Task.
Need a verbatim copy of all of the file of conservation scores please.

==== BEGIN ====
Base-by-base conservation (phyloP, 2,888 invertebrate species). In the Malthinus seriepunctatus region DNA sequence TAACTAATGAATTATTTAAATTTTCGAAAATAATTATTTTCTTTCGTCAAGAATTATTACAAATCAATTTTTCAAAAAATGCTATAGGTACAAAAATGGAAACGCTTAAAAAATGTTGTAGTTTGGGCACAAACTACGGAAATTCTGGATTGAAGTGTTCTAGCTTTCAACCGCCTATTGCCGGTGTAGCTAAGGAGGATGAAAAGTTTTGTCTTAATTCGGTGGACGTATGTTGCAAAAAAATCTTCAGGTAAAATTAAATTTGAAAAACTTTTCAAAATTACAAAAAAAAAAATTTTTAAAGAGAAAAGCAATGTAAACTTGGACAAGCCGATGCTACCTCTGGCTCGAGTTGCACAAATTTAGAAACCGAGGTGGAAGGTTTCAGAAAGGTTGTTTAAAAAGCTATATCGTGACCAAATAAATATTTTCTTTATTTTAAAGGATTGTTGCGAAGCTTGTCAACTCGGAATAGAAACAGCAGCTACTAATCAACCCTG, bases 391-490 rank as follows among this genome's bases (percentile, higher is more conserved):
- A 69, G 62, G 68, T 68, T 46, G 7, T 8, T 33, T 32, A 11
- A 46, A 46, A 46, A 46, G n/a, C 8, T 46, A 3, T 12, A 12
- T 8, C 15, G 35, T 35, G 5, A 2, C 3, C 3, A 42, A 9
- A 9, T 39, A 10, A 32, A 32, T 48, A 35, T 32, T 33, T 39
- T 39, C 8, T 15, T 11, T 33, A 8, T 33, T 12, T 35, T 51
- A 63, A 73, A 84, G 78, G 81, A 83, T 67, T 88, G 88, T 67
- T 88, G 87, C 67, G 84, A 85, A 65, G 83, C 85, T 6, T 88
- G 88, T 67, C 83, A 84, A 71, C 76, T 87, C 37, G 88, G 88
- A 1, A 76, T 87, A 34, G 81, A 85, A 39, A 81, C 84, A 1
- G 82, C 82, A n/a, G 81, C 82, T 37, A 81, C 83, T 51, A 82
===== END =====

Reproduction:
Base-by-base conservation (phyloP, 2,888 invertebrate species). In the Malthinus seriepunctatus region DNA sequence TAACTAATGAATTATTTAAATTTTCGAAAATAATTATTTTCTTTCGTCAAGAATTATTACAAATCAATTTTTCAAAAAATGCTATAGGTACAAAAATGGAAACGCTTAAAAAATGTTGTAGTTTGGGCACAAACTACGGAAATTCTGGATTGAAGTGTTCTAGCTTTCAACCGCCTATTGCCGGTGTAGCTAAGGAGGATGAAAAGTTTTGTCTTAATTCGGTGGACGTATGTTGCAAAAAAATCTTCAGGTAAAATTAAATTTGAAAAACTTTTCAAAATTACAAAAAAAAAAATTTTTAAAGAGAAAAGCAATGTAAACTTGGACAAGCCGATGCTACCTCTGGCTCGAGTTGCACAAATTTAGAAACCGAGGTGGAAGGTTTCAGAAAGGTTGTTTAAAAAGCTATATCGTGACCAAATAAATATTTTCTTTATTTTAAAGGATTGTTGCGAAGCTTGTCAACTCGGAATAGAAACAGCAGCTACTAATCAACCCTG, bases 391-490 rank as follows among this genome's bases (percentile, higher is more conserved):
- A 69, G 62, G 68, T 68, T 46, G 7, T 8, T 33, T 32, A 11
- A 46, A 46, A 46, A 46, G n/a, C 8, T 46, A 3, T 12, A 12
- T 8, C 15, G 35, T 35, G 5, A 2, C 3, C 3, A 42, A 9
- A 9, T 39, A 10, A 32, A 32, T 48, A 35, T 32, T 33, T 39
- T 39, C 8, T 15, T 11, T 33, A 8, T 33, T 12, T 35, T 51
- A 63, A 73, A 84, G 78, G 81, A 83, T 67, T 88, G 88, T 67
- T 88, G 87, C 67, G 84, A 85, A 65, G 83, C 85, T 6, T 88
- G 88, T 67, C 83, A 84, A 71, C 76, T 87, C 37, G 88, G 88
- A 1, A 76, T 87, A 34, G 81, A 85, A 39, A 81, C 84, A 1
- G 82, C 82, A n/a, G 81, C 82, T 37, A 81, C 83, T 51, A 82